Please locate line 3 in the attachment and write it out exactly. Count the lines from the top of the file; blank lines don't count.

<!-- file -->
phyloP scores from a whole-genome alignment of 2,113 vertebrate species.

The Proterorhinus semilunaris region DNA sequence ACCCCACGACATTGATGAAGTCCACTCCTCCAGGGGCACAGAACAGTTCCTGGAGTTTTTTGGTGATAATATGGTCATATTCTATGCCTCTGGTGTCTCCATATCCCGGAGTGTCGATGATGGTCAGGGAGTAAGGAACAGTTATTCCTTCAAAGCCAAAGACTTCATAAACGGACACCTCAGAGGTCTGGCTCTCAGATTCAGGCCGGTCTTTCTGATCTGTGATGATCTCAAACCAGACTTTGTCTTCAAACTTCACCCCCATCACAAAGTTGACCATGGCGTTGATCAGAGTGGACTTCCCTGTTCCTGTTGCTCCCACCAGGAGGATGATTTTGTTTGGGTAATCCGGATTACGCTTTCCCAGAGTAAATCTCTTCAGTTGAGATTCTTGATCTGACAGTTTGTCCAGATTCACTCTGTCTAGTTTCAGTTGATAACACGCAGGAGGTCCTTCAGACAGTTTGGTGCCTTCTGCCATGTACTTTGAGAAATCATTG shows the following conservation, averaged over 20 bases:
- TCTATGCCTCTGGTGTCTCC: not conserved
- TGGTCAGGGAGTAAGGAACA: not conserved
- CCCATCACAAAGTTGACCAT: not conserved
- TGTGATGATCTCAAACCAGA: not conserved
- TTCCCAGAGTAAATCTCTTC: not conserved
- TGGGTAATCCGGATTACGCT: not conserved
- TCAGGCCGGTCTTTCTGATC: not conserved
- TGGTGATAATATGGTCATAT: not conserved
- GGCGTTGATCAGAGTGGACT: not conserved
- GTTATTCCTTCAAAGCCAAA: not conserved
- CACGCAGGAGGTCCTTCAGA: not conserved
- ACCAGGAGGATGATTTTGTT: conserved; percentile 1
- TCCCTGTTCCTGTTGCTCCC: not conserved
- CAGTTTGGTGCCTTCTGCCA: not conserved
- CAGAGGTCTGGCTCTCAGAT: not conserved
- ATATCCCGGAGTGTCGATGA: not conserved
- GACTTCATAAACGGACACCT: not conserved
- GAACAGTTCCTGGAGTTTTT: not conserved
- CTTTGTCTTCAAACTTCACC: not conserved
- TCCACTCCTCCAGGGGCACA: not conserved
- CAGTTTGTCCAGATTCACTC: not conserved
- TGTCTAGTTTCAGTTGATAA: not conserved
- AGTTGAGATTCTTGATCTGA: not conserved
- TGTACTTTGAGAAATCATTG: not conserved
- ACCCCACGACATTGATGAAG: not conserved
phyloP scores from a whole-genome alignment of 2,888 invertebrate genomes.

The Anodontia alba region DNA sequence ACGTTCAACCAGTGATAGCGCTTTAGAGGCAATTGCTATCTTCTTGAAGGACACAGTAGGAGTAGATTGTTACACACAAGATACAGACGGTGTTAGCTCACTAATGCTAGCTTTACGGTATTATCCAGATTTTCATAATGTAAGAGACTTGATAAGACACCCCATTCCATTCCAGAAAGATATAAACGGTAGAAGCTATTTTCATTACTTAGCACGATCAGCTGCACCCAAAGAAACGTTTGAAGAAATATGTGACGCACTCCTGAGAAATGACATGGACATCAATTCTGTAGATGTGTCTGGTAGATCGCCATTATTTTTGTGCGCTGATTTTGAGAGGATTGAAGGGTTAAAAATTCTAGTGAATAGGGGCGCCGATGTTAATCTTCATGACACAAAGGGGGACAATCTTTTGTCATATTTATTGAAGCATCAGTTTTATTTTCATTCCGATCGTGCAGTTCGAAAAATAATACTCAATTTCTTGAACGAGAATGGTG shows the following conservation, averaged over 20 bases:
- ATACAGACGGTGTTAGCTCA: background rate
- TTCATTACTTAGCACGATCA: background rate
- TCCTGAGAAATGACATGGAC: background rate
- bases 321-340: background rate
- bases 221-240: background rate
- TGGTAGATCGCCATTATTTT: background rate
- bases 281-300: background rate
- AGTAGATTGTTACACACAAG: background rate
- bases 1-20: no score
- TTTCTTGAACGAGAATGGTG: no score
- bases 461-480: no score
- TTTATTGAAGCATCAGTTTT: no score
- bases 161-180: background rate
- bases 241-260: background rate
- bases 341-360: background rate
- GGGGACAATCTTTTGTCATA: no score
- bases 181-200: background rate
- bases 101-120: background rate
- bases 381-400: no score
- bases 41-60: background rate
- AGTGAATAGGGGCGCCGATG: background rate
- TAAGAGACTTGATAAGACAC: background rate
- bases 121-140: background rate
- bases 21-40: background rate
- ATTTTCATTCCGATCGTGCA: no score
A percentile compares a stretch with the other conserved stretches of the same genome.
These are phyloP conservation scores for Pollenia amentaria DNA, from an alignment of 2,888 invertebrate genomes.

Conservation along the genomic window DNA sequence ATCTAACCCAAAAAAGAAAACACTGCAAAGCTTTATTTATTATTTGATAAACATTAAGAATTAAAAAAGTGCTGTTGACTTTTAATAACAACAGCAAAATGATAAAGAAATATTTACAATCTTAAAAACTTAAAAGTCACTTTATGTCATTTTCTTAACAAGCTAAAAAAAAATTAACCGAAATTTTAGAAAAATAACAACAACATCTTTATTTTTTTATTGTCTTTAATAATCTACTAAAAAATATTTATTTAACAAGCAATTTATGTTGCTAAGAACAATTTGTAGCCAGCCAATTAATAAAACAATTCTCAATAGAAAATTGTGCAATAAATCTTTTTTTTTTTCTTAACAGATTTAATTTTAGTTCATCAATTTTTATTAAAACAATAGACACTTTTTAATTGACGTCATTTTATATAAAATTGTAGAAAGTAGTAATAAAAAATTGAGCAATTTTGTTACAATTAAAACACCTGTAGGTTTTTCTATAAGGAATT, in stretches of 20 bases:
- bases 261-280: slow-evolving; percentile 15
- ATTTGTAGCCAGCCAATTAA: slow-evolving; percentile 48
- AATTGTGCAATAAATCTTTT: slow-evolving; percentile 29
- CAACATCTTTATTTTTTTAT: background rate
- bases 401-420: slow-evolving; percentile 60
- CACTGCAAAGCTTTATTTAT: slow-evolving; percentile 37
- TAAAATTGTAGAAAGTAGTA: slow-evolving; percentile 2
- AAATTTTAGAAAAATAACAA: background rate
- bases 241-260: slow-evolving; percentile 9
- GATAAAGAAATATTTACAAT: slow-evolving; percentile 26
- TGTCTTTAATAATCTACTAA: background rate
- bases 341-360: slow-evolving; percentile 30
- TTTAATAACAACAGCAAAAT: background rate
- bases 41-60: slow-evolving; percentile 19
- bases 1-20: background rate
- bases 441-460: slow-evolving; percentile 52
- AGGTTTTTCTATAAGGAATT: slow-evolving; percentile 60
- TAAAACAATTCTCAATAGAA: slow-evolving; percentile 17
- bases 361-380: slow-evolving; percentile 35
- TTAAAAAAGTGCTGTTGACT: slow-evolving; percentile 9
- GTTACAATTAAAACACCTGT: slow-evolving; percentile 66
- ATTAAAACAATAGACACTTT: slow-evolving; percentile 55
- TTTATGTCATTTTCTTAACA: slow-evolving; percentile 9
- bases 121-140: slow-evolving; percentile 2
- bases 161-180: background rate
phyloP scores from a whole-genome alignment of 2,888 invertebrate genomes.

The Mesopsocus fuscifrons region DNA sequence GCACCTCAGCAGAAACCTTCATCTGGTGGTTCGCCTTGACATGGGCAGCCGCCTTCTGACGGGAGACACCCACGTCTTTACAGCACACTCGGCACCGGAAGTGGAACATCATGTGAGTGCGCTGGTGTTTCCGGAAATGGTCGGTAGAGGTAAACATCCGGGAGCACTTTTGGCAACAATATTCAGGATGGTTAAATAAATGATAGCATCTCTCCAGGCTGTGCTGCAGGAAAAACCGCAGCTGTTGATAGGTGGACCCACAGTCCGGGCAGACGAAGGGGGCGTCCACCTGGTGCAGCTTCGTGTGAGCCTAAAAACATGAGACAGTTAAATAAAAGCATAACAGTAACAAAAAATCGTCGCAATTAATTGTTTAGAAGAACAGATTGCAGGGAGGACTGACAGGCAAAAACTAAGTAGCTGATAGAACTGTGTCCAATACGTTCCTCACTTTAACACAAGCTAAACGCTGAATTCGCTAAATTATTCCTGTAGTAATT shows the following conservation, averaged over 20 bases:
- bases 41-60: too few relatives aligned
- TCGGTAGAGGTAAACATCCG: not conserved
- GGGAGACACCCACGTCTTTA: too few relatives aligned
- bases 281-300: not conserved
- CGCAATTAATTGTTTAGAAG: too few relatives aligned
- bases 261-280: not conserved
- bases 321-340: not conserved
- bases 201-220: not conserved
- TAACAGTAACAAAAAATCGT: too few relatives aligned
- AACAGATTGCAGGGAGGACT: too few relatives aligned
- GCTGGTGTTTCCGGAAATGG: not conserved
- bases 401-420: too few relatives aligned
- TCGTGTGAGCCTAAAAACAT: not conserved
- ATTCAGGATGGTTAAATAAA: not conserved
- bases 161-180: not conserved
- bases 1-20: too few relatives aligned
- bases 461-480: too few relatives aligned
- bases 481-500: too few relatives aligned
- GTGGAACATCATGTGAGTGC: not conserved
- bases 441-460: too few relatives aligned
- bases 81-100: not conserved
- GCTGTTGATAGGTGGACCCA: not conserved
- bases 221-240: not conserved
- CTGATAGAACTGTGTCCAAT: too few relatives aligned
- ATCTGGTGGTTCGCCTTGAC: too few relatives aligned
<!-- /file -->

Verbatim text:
- TCTATGCCTCTGGTGTCTCC: not conserved